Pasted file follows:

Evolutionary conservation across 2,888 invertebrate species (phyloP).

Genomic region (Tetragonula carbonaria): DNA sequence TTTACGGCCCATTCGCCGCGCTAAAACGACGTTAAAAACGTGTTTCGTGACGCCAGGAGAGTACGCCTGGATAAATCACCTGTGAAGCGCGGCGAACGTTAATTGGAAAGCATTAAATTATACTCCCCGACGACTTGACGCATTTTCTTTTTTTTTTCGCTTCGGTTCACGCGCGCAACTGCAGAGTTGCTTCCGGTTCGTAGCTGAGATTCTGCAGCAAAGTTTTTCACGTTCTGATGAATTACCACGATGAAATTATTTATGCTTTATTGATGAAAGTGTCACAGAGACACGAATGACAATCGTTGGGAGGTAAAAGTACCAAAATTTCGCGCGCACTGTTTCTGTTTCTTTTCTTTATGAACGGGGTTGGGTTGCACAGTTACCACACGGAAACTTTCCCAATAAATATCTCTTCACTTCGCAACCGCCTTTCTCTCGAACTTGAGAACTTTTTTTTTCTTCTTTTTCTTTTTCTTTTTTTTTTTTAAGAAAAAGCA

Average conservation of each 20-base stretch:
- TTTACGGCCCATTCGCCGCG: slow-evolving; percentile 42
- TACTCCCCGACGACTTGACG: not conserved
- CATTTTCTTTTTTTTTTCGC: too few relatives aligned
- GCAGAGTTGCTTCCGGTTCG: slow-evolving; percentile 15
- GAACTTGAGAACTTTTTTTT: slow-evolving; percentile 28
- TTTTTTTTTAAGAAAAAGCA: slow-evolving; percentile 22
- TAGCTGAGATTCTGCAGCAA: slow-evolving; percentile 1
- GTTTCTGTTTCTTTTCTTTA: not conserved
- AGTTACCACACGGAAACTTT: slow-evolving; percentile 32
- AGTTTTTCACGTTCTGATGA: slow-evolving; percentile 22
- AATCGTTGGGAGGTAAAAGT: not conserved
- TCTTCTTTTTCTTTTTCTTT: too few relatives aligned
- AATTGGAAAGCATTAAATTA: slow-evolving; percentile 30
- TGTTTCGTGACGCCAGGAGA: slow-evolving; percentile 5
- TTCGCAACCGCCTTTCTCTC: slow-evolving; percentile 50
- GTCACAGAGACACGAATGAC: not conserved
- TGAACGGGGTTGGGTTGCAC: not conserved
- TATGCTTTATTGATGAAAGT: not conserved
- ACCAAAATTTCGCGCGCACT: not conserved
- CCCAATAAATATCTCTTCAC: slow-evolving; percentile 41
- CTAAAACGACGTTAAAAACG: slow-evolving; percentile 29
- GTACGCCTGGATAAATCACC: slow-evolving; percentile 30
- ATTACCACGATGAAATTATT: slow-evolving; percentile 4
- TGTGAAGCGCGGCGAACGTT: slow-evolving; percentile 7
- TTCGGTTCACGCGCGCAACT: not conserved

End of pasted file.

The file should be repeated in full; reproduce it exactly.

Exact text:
Evolutionary conservation across 2,888 invertebrate species (phyloP).

Genomic region (Tetragonula carbonaria): DNA sequence TTTACGGCCCATTCGCCGCGCTAAAACGACGTTAAAAACGTGTTTCGTGACGCCAGGAGAGTACGCCTGGATAAATCACCTGTGAAGCGCGGCGAACGTTAATTGGAAAGCATTAAATTATACTCCCCGACGACTTGACGCATTTTCTTTTTTTTTTCGCTTCGGTTCACGCGCGCAACTGCAGAGTTGCTTCCGGTTCGTAGCTGAGATTCTGCAGCAAAGTTTTTCACGTTCTGATGAATTACCACGATGAAATTATTTATGCTTTATTGATGAAAGTGTCACAGAGACACGAATGACAATCGTTGGGAGGTAAAAGTACCAAAATTTCGCGCGCACTGTTTCTGTTTCTTTTCTTTATGAACGGGGTTGGGTTGCACAGTTACCACACGGAAACTTTCCCAATAAATATCTCTTCACTTCGCAACCGCCTTTCTCTCGAACTTGAGAACTTTTTTTTTCTTCTTTTTCTTTTTCTTTTTTTTTTTTAAGAAAAAGCA

Average conservation of each 20-base stretch:
- TTTACGGCCCATTCGCCGCG: slow-evolving; percentile 42
- TACTCCCCGACGACTTGACG: not conserved
- CATTTTCTTTTTTTTTTCGC: too few relatives aligned
- GCAGAGTTGCTTCCGGTTCG: slow-evolving; percentile 15
- GAACTTGAGAACTTTTTTTT: slow-evolving; percentile 28
- TTTTTTTTTAAGAAAAAGCA: slow-evolving; percentile 22
- TAGCTGAGATTCTGCAGCAA: slow-evolving; percentile 1
- GTTTCTGTTTCTTTTCTTTA: not conserved
- AGTTACCACACGGAAACTTT: slow-evolving; percentile 32
- AGTTTTTCACGTTCTGATGA: slow-evolving; percentile 22
- AATCGTTGGGAGGTAAAAGT: not conserved
- TCTTCTTTTTCTTTTTCTTT: too few relatives aligned
- AATTGGAAAGCATTAAATTA: slow-evolving; percentile 30
- TGTTTCGTGACGCCAGGAGA: slow-evolving; percentile 5
- TTCGCAACCGCCTTTCTCTC: slow-evolving; percentile 50
- GTCACAGAGACACGAATGAC: not conserved
- TGAACGGGGTTGGGTTGCAC: not conserved
- TATGCTTTATTGATGAAAGT: not conserved
- ACCAAAATTTCGCGCGCACT: not conserved
- CCCAATAAATATCTCTTCAC: slow-evolving; percentile 41
- CTAAAACGACGTTAAAAACG: slow-evolving; percentile 29
- GTACGCCTGGATAAATCACC: slow-evolving; percentile 30
- ATTACCACGATGAAATTATT: slow-evolving; percentile 4
- TGTGAAGCGCGGCGAACGTT: slow-evolving; percentile 7
- TTCGGTTCACGCGCGCAACT: not conserved